But one of the reasons the NBA Finals are even after two games is the play of the 76ers' substitutes--a group that includes the little-knowns and unknowns--have managed to stand on each others' shoulders and look the Laker giants eye-to-eye.
Opposing teams' superstars tend to cancel each other out and often it's the supporting casts that make a difference. That's why John Paxson, Steve Kerr and Vernon Maxwell can each lay claim to as many NBA Finals-clinching shots as Michael Jordan.
No individual has emerged as a hero for the 76ers, but collectively the Philadelphia subs (I guess around here you'd call them hoagies) have been as surprising as the results of the first two games.
Philadelphia Coach Larry Brown is getting productive minutes from what he calls "my summer league team." Every player he sends into the game seems to respond well. He survives stretches with Todd MacCulloch against Shaquille O'Neal. He sends in Raja Bell, who had been with the team for exactly two months, during overtime and it works.
Although Allen Iverson took 41 shots in Game 1, the 76ers still had three other players reach double figures in scoring.
In Game 2 the Philadelphia reserves equaled Kobe Bryant's scoring output and outscored their Laker counterparts, 31-19.
Of course, Philadelphia's program is dependent on Iverson. Not only his points, but his belief. Even when Iverson isn't passing the ball, he should get an assist when some of his teammates score.
"Our best players believe in our bench, in our subs, which is critical to any coach putting a kid in the game," Brown said. "There's a lot of players in this league that I don't know if they give their teammates enough confidence, but when your best players believe in the [Kevin] Ollies and the Bells, it helps them."
At the start of the second quarter in Game 2, Brown had MacCulloch, Matt Geiger, Bell and Eric Snow on the court along with Iverson.
Over the next 5 1/2 minutes that group--with Ollie replacing Snow and Aaron McKie subbing for Bell along the way--turned a one-point deficit into a seven-point lead.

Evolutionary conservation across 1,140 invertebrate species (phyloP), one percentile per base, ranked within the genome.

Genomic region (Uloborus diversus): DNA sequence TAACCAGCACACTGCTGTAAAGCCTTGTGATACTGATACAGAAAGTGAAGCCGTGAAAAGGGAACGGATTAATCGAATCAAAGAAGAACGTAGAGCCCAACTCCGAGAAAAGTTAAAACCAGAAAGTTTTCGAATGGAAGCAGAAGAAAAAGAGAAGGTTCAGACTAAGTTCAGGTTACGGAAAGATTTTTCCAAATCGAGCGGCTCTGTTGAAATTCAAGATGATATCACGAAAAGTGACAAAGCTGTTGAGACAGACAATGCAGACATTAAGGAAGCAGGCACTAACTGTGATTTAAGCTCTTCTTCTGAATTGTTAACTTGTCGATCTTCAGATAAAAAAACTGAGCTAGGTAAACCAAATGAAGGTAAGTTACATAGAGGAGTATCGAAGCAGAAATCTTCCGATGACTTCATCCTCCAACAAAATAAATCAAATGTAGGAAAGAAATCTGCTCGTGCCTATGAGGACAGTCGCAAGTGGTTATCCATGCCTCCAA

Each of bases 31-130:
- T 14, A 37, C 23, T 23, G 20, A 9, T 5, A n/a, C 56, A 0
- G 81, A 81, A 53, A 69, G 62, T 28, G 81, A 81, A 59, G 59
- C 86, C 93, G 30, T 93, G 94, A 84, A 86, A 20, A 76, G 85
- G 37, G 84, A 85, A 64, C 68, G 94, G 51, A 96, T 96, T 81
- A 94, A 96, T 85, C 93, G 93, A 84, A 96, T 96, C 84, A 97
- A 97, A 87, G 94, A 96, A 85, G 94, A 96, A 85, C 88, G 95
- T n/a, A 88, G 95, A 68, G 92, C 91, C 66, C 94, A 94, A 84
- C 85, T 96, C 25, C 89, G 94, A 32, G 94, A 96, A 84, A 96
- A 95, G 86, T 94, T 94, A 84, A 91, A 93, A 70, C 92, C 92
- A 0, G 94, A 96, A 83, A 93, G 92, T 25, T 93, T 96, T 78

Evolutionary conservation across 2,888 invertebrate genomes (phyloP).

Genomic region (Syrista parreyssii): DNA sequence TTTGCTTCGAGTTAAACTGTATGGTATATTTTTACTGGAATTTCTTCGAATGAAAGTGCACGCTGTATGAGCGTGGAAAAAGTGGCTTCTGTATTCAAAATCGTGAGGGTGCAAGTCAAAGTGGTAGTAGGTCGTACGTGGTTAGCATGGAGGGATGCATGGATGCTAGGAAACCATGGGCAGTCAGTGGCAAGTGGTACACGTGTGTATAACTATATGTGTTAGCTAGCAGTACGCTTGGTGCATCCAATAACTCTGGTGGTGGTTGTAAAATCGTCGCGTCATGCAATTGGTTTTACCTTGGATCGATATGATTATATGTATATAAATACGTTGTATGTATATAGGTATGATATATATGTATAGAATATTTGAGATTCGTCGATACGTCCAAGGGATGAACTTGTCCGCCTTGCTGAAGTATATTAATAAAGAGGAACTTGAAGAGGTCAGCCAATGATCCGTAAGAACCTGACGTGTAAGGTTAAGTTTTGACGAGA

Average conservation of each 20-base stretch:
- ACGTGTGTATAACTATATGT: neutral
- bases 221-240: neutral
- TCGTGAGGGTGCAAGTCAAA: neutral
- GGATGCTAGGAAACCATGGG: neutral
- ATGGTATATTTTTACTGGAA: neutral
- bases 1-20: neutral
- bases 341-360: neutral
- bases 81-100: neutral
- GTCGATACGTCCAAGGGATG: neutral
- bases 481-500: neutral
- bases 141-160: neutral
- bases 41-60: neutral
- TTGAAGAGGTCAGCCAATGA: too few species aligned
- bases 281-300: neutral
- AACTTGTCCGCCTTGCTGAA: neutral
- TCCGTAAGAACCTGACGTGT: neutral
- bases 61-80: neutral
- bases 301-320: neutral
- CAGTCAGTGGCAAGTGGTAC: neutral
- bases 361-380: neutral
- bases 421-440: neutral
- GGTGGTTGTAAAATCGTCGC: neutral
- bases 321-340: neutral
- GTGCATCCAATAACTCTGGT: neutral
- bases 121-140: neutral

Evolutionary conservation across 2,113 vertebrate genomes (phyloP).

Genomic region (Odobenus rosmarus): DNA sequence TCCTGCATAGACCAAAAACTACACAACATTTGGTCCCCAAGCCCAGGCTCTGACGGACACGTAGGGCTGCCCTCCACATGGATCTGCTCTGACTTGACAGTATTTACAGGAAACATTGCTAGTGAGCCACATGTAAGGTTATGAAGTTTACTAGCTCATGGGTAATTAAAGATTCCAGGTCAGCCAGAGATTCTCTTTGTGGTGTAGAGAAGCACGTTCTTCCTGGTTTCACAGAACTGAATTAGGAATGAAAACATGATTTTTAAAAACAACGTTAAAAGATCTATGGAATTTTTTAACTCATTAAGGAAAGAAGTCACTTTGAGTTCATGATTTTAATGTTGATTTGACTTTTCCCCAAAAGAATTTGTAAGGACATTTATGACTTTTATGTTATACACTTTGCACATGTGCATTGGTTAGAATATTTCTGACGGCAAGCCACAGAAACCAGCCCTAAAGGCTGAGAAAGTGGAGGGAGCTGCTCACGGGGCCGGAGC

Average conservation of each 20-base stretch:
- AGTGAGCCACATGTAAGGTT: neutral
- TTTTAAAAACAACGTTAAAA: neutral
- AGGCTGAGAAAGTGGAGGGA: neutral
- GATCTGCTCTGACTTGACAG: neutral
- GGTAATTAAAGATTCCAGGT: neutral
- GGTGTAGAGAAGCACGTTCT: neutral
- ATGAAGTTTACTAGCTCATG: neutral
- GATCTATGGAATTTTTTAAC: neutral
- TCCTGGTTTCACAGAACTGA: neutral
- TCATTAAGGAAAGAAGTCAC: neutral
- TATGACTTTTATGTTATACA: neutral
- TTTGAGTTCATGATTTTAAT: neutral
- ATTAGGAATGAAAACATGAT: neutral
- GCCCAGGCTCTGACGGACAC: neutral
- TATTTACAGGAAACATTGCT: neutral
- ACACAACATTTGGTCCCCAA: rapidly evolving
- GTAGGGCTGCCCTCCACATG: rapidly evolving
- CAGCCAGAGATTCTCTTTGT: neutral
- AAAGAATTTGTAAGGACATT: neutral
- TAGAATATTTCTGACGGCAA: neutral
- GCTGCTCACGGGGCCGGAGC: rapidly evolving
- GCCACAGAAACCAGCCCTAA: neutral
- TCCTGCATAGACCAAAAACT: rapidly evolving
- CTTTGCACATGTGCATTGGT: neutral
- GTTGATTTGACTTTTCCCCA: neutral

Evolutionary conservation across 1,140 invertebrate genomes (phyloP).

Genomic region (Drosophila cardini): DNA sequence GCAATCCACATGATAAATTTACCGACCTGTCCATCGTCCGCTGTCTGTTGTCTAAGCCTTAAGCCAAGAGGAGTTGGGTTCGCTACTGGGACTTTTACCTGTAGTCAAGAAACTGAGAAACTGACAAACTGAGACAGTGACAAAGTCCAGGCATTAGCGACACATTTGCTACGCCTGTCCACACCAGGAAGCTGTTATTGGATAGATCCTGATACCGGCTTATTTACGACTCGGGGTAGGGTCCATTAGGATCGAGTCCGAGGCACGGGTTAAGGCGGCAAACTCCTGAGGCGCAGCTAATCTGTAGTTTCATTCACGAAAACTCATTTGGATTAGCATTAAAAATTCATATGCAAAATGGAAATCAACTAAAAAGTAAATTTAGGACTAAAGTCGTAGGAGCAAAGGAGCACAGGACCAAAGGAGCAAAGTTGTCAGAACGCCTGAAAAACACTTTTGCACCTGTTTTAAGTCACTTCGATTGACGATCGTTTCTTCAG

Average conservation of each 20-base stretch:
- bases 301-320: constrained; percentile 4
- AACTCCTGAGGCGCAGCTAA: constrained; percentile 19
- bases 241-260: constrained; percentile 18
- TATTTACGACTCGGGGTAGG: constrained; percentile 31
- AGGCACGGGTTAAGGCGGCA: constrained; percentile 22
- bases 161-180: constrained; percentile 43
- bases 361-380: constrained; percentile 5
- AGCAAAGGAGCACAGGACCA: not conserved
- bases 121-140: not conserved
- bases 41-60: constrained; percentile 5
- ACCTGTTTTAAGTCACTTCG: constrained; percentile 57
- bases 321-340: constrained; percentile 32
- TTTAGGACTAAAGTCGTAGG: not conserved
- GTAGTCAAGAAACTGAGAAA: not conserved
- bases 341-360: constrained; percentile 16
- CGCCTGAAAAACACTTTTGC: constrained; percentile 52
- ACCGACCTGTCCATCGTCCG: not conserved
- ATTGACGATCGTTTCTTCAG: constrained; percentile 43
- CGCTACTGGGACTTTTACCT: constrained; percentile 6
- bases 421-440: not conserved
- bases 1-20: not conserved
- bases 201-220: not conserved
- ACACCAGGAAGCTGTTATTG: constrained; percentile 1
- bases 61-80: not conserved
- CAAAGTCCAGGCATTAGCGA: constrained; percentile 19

Dikembe Mutombo had two personal fouls. When MacCulloch or Geiger enter the game, Shaquille O'Neal actually becomes less of a scoring threat because the 76ers are forced to double-team the Laker center. (Shaq remained effective on Friday, however, because he passed well out of the double-teams and his teammates made their shots.)
MacCulloch ran the court and scored two transition layups during the 76ers' spurt. He finished with 13 points, although he was a victim on three of O'Neal's eight blocked shots.
"I just tried to be aggressive, tried not to be intimidated," MacCulloch said. "O'Neal is going to get some of my shots--hopefully not all of them. My game has always been to try and score. He's definitely getting in the way, but I'm going to try and just keep gong at him."
MacCulloch is a familiar face to Pacific 10 Conference fans from his days at Washington.
Geiger has been around the league for nine years, and with his shaved head and aggressive play, reminds you of a wrestler like Goldberg or Stone Cold Steve Austin.
But Laker fans have to be scratching their heads, wondering who is this Raja Bell?
"I don't know what to tell them," Bell said. "People who don't know me and didn't care about me then, I'm not worried about them. I'm more worried about the people who have been supporting me from Day One."
Bell split his college years between Boston University and Florida International. He spent last season with the Yakima Sun Kings. He didn't join the 76ers until he signed a 10-day contract on April 6. He signed a multiyear contract when it expired.
Yet he contributed to Philadelphia's defensive pressure that led to Bryant's struggles in Game 1. And when he pivoted around in the lane, saw open space and threw up a scoop shot that dropped in during the Game 1 overtime, it equaled the field-goal output of O'Neal during the extra session.
"I just try to work hard in practice and watch the film. When I get in, everybody has shown confidence in me and I don't want to let anybody down when I get out there, so I'm trying to give it 110, 115%."
Said Brown: "I never want to put a kid in a situation where I think he can fail, and I hope they understand that. So when I play them, they know I believe in them and I'm hopeful they're prepared enough to go out and perform.
"I had no idea, though, that he could perform on this level playing as sparingly as he played. I've seen some great players have a hard time, stop breathing, let alone playing, on this stage against Kobe Bryant."
Bench players tend to fare better at home than on the road, so now that the series has shifted to the First Union Center for the next three games, their confidence should only grow.
The difference between superstars and the guys who spend most of the games with their warmups on is you can count on the same output from the big boys every game.
Geiger scored 10 points in the opener, only four in the second. But MacCulloch went from zero to 13.
You could call it their shining moment, but that has been worked to death and the whole thing is starting to get corny.
The 76ers don't have a cute nickname like Sacramento's "Bench Mob." They just have strength in numbers.
J.A. Adande can be reached at email@example.com.